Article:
Saturday, November 3, marks the first time the Ole Miss Rebels and the Gamecocks of the University of South Carolina will play each other in football since September 2009, with the Gamecocks heading down to Oxford, Mississippi, to play the Rebs at home in Vaught-Hemmingway Stadium.
With the anticipation surrounding the team’s first match in almost a decade, fans may be disappointed to know that after this weekend, the two South Eastern Conference (SEC) teams aren’t slated to see each other again until 2025.
According to The State, part of the reason the matchup is such a rarity is due to the conference’s expansion right before the 2014 season, when Texas A&M and Missouri joined the SEC.
“It’s hard when you expand,” USC head coach Will Muschamp said. “We expand to the larger divisions and conferences. It’s just harder and harder. With a lot of people that clamor for certain rivalries to ever come out of our league, which I agree with. I’m an SEC guy. Been in the league a long time. I’m a traditionalist. There’s certain rivalries that need to remain intact. When you expand, that happens. We don’t have Nebraska-Oklahoma anymore.”
????networks and start times for Week 11 » https://t.co/OlFari6FGJ
Finalized networks and times will be announced after games on November 3. pic.twitter.com/UKNA79ALXj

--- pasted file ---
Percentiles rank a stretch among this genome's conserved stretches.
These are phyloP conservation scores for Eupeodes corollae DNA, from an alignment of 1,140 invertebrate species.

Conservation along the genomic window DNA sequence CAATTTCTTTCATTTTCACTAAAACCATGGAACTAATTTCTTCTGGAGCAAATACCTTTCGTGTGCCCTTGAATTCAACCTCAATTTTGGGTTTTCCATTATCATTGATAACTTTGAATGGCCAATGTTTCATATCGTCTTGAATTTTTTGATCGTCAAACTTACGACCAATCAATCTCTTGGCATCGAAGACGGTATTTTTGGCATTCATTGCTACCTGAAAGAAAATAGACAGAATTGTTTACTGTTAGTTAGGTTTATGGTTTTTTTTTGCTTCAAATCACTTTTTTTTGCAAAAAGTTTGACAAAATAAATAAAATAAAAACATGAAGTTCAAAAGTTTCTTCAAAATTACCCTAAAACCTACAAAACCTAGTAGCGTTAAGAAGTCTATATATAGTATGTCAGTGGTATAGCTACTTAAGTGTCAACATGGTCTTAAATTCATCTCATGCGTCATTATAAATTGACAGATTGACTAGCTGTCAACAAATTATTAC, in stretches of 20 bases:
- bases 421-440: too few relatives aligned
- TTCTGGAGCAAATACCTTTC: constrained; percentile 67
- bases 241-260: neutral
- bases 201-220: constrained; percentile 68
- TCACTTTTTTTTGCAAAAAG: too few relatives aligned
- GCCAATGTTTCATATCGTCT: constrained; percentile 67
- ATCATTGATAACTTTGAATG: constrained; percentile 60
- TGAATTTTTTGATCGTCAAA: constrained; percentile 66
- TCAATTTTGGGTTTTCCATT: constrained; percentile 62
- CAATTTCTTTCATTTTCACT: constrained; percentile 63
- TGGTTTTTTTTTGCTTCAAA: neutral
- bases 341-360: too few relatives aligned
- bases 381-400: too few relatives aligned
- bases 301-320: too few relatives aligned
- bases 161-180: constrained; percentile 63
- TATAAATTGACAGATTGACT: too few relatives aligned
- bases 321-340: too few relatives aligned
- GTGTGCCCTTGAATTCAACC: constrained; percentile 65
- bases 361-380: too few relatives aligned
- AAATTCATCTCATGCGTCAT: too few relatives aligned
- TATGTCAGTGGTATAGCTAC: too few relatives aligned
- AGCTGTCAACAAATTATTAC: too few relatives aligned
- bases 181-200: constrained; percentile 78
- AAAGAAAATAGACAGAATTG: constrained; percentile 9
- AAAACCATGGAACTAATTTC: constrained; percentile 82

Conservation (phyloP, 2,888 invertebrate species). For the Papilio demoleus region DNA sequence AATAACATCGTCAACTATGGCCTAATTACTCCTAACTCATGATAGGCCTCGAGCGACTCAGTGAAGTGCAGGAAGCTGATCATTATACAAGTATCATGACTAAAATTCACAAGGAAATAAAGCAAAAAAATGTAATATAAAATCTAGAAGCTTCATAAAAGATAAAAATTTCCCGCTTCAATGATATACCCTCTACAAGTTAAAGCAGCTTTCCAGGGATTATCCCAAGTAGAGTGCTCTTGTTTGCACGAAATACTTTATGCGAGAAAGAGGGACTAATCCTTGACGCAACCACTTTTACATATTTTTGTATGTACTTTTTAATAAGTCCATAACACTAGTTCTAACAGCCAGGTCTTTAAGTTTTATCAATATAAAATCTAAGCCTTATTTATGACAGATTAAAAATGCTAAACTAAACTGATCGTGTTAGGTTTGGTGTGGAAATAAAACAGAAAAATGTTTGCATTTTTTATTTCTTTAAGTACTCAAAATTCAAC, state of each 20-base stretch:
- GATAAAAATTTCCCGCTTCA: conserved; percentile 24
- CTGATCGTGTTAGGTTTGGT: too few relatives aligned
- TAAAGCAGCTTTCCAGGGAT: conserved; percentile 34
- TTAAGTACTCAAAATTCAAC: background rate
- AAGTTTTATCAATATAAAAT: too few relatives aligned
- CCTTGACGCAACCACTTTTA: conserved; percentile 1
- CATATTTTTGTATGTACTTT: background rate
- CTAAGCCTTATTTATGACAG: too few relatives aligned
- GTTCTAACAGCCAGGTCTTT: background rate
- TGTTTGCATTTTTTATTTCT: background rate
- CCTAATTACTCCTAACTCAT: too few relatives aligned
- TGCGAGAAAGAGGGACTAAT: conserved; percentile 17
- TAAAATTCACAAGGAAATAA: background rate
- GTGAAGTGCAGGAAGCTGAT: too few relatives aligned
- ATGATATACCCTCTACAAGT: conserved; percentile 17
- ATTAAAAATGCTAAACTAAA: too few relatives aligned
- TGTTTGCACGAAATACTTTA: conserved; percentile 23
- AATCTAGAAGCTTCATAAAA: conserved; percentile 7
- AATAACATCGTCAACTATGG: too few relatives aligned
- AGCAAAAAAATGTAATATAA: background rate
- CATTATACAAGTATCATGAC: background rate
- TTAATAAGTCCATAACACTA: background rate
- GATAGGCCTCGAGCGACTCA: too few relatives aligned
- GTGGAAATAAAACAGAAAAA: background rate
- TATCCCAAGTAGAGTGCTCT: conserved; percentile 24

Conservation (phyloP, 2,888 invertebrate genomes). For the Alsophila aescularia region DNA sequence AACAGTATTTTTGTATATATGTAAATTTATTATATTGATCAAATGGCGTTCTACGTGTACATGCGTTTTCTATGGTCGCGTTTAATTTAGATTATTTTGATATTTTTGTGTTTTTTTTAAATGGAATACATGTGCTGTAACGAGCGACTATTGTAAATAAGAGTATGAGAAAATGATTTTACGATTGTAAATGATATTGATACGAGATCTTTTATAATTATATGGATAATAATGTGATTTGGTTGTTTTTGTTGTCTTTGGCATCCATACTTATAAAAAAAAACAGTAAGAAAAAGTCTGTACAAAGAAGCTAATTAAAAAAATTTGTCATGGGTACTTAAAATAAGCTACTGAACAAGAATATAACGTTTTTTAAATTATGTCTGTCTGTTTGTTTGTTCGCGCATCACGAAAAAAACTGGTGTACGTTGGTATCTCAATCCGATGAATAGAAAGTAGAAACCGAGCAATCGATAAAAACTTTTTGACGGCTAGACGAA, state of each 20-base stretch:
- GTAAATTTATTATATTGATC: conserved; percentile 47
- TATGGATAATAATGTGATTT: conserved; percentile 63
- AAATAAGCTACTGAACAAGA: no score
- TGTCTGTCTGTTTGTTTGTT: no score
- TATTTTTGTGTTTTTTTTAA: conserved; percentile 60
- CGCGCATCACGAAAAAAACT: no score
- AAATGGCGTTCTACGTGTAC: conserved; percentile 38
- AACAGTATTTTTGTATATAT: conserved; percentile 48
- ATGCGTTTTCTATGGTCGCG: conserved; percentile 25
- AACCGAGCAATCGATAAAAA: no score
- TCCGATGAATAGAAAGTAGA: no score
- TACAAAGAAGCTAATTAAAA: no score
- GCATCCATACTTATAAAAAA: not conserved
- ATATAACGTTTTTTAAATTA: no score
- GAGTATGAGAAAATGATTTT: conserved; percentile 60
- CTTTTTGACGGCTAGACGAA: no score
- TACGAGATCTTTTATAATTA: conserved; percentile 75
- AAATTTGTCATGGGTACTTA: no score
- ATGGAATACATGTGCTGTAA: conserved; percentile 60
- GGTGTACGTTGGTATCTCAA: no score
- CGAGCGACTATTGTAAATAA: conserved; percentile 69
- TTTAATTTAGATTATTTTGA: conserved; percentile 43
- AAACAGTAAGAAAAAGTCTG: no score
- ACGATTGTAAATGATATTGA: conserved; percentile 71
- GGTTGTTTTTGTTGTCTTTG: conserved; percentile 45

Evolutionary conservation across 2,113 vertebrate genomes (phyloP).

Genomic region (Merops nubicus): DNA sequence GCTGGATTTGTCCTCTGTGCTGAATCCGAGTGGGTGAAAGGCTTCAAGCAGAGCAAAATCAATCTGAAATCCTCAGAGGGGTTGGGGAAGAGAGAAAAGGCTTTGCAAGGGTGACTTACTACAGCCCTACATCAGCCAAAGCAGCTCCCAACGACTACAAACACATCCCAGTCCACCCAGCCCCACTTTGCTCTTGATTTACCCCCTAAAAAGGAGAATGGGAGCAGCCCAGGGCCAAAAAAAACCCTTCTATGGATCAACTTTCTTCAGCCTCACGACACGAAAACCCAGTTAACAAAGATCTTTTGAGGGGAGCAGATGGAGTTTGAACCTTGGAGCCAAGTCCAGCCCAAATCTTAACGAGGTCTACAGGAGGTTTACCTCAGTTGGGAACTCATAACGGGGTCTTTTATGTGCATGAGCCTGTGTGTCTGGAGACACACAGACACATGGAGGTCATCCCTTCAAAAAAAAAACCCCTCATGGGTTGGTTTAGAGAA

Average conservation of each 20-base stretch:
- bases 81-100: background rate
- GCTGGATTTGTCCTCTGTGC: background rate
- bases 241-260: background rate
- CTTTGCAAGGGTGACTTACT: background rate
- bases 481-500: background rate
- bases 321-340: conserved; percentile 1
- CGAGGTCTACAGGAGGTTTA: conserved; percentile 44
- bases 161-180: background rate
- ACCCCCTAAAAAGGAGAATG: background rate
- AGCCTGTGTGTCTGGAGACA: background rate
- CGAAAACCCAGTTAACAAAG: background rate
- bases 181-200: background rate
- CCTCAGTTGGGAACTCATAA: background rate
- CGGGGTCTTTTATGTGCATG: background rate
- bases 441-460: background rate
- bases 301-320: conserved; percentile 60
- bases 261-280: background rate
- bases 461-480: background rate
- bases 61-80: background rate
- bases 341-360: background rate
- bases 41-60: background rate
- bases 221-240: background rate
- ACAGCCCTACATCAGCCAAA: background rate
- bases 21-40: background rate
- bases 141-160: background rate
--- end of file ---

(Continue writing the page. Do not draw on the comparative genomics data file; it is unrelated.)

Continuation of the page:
— Southeastern Conference (@SEC) October 29, 2018
The SEC’s scheduling system, which The State reported was put in place after 2014’s new additions to the conference, is set up so teams play the same opponents every year for seven of the eight conference games played each season.
The conference is split into two divisions, SEC East and SEC West, and six of those games are against the other teams in each school’s respective division. The seventh game is a permanent cross-division game, typically a traditional rivalry such as LSU-Florida or Tennessee-Alabama, and the final conference game rotates to be against another one of the six teams in the other division.
There is some talk of the league going to a nine-conference game schedule, but until that happens fans will have to “savor their rare meetings,” such as this weekend’s Ole Miss-South Carolina match up.
“That’s part of the expansion,” Muschamp said. “And then you get in the argument of scheduling and do we need to be a nine-schedule? Do we need to rotate or do we need to rotate two? There’s just a lot of, we’ve got some people that don’t agree with what the divisions should be. That’s what commissioner Sankey and his staff are in charge of, and I’ll let them handle all that.”
Ole Miss and USC will kick off at 12 p.m. on Saturday and will be shown on the SEC Network.